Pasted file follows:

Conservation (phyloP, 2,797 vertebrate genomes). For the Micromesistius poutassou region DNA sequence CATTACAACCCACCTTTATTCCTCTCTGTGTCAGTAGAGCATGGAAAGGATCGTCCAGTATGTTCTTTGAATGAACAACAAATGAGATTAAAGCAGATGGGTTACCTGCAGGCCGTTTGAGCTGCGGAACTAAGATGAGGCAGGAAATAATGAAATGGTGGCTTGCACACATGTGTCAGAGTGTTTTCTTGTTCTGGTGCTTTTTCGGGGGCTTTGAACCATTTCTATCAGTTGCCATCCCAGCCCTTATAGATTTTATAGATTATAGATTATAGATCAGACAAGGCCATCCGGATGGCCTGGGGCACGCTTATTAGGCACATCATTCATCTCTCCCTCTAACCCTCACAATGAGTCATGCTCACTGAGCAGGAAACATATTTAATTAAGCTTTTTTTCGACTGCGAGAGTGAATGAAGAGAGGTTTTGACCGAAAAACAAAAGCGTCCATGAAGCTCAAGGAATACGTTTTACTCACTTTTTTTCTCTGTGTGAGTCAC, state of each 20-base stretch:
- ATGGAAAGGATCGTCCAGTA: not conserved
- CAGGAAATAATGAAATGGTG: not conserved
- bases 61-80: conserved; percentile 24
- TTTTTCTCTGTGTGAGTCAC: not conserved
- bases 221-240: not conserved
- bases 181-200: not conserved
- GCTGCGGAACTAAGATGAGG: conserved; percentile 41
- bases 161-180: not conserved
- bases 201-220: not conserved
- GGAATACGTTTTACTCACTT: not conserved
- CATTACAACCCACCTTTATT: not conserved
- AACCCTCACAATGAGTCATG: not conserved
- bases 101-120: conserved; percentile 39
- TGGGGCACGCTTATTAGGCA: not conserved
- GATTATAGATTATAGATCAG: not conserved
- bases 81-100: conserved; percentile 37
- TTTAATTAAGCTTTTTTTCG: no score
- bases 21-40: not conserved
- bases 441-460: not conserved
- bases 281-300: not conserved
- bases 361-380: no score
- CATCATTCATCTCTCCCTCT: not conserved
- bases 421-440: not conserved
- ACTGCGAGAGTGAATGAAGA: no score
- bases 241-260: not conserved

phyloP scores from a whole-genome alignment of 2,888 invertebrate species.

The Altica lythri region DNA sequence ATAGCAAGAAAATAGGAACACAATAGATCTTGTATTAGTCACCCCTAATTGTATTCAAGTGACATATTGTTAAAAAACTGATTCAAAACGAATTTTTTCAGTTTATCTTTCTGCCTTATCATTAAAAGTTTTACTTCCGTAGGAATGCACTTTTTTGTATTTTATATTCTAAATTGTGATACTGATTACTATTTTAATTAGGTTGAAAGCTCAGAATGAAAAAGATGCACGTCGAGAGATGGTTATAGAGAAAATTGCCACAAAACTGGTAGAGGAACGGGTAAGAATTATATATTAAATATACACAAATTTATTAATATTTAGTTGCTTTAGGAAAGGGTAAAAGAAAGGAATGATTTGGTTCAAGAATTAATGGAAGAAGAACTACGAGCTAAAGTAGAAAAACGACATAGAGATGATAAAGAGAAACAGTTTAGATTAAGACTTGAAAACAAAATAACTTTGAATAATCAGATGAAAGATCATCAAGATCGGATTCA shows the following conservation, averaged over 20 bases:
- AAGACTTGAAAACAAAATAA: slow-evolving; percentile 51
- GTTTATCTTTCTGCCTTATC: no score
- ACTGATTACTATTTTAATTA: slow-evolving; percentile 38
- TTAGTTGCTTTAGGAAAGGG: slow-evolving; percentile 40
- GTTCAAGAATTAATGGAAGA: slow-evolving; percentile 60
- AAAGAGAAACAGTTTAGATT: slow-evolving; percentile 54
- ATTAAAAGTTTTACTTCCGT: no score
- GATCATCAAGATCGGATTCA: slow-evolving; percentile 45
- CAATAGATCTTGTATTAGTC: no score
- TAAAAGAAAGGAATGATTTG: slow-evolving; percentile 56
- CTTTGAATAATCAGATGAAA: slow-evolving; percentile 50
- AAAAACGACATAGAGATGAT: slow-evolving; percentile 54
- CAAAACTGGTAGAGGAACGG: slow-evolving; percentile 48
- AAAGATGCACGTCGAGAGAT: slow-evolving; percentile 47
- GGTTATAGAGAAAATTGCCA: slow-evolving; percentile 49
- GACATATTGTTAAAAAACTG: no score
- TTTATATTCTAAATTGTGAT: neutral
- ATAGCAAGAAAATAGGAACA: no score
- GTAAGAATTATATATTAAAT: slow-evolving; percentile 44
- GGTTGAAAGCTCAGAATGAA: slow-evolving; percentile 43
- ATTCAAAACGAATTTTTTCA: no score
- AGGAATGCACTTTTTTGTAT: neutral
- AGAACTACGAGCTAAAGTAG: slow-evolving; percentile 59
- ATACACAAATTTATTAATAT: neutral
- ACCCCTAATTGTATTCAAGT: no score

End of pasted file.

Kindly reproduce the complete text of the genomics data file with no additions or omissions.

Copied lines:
Conservation (phyloP, 2,797 vertebrate genomes). For the Micromesistius poutassou region DNA sequence CATTACAACCCACCTTTATTCCTCTCTGTGTCAGTAGAGCATGGAAAGGATCGTCCAGTATGTTCTTTGAATGAACAACAAATGAGATTAAAGCAGATGGGTTACCTGCAGGCCGTTTGAGCTGCGGAACTAAGATGAGGCAGGAAATAATGAAATGGTGGCTTGCACACATGTGTCAGAGTGTTTTCTTGTTCTGGTGCTTTTTCGGGGGCTTTGAACCATTTCTATCAGTTGCCATCCCAGCCCTTATAGATTTTATAGATTATAGATTATAGATCAGACAAGGCCATCCGGATGGCCTGGGGCACGCTTATTAGGCACATCATTCATCTCTCCCTCTAACCCTCACAATGAGTCATGCTCACTGAGCAGGAAACATATTTAATTAAGCTTTTTTTCGACTGCGAGAGTGAATGAAGAGAGGTTTTGACCGAAAAACAAAAGCGTCCATGAAGCTCAAGGAATACGTTTTACTCACTTTTTTTCTCTGTGTGAGTCAC, state of each 20-base stretch:
- ATGGAAAGGATCGTCCAGTA: not conserved
- CAGGAAATAATGAAATGGTG: not conserved
- bases 61-80: conserved; percentile 24
- TTTTTCTCTGTGTGAGTCAC: not conserved
- bases 221-240: not conserved
- bases 181-200: not conserved
- GCTGCGGAACTAAGATGAGG: conserved; percentile 41
- bases 161-180: not conserved
- bases 201-220: not conserved
- GGAATACGTTTTACTCACTT: not conserved
- CATTACAACCCACCTTTATT: not conserved
- AACCCTCACAATGAGTCATG: not conserved
- bases 101-120: conserved; percentile 39
- TGGGGCACGCTTATTAGGCA: not conserved
- GATTATAGATTATAGATCAG: not conserved
- bases 81-100: conserved; percentile 37
- TTTAATTAAGCTTTTTTTCG: no score
- bases 21-40: not conserved
- bases 441-460: not conserved
- bases 281-300: not conserved
- bases 361-380: no score
- CATCATTCATCTCTCCCTCT: not conserved
- bases 421-440: not conserved
- ACTGCGAGAGTGAATGAAGA: no score
- bases 241-260: not conserved

phyloP scores from a whole-genome alignment of 2,888 invertebrate species.

The Altica lythri region DNA sequence ATAGCAAGAAAATAGGAACACAATAGATCTTGTATTAGTCACCCCTAATTGTATTCAAGTGACATATTGTTAAAAAACTGATTCAAAACGAATTTTTTCAGTTTATCTTTCTGCCTTATCATTAAAAGTTTTACTTCCGTAGGAATGCACTTTTTTGTATTTTATATTCTAAATTGTGATACTGATTACTATTTTAATTAGGTTGAAAGCTCAGAATGAAAAAGATGCACGTCGAGAGATGGTTATAGAGAAAATTGCCACAAAACTGGTAGAGGAACGGGTAAGAATTATATATTAAATATACACAAATTTATTAATATTTAGTTGCTTTAGGAAAGGGTAAAAGAAAGGAATGATTTGGTTCAAGAATTAATGGAAGAAGAACTACGAGCTAAAGTAGAAAAACGACATAGAGATGATAAAGAGAAACAGTTTAGATTAAGACTTGAAAACAAAATAACTTTGAATAATCAGATGAAAGATCATCAAGATCGGATTCA shows the following conservation, averaged over 20 bases:
- AAGACTTGAAAACAAAATAA: slow-evolving; percentile 51
- GTTTATCTTTCTGCCTTATC: no score
- ACTGATTACTATTTTAATTA: slow-evolving; percentile 38
- TTAGTTGCTTTAGGAAAGGG: slow-evolving; percentile 40
- GTTCAAGAATTAATGGAAGA: slow-evolving; percentile 60
- AAAGAGAAACAGTTTAGATT: slow-evolving; percentile 54
- ATTAAAAGTTTTACTTCCGT: no score
- GATCATCAAGATCGGATTCA: slow-evolving; percentile 45
- CAATAGATCTTGTATTAGTC: no score
- TAAAAGAAAGGAATGATTTG: slow-evolving; percentile 56
- CTTTGAATAATCAGATGAAA: slow-evolving; percentile 50
- AAAAACGACATAGAGATGAT: slow-evolving; percentile 54
- CAAAACTGGTAGAGGAACGG: slow-evolving; percentile 48
- AAAGATGCACGTCGAGAGAT: slow-evolving; percentile 47
- GGTTATAGAGAAAATTGCCA: slow-evolving; percentile 49
- GACATATTGTTAAAAAACTG: no score
- TTTATATTCTAAATTGTGAT: neutral
- ATAGCAAGAAAATAGGAACA: no score
- GTAAGAATTATATATTAAAT: slow-evolving; percentile 44
- GGTTGAAAGCTCAGAATGAA: slow-evolving; percentile 43
- ATTCAAAACGAATTTTTTCA: no score
- AGGAATGCACTTTTTTGTAT: neutral
- AGAACTACGAGCTAAAGTAG: slow-evolving; percentile 59
- ATACACAAATTTATTAATAT: neutral
- ACCCCTAATTGTATTCAAGT: no score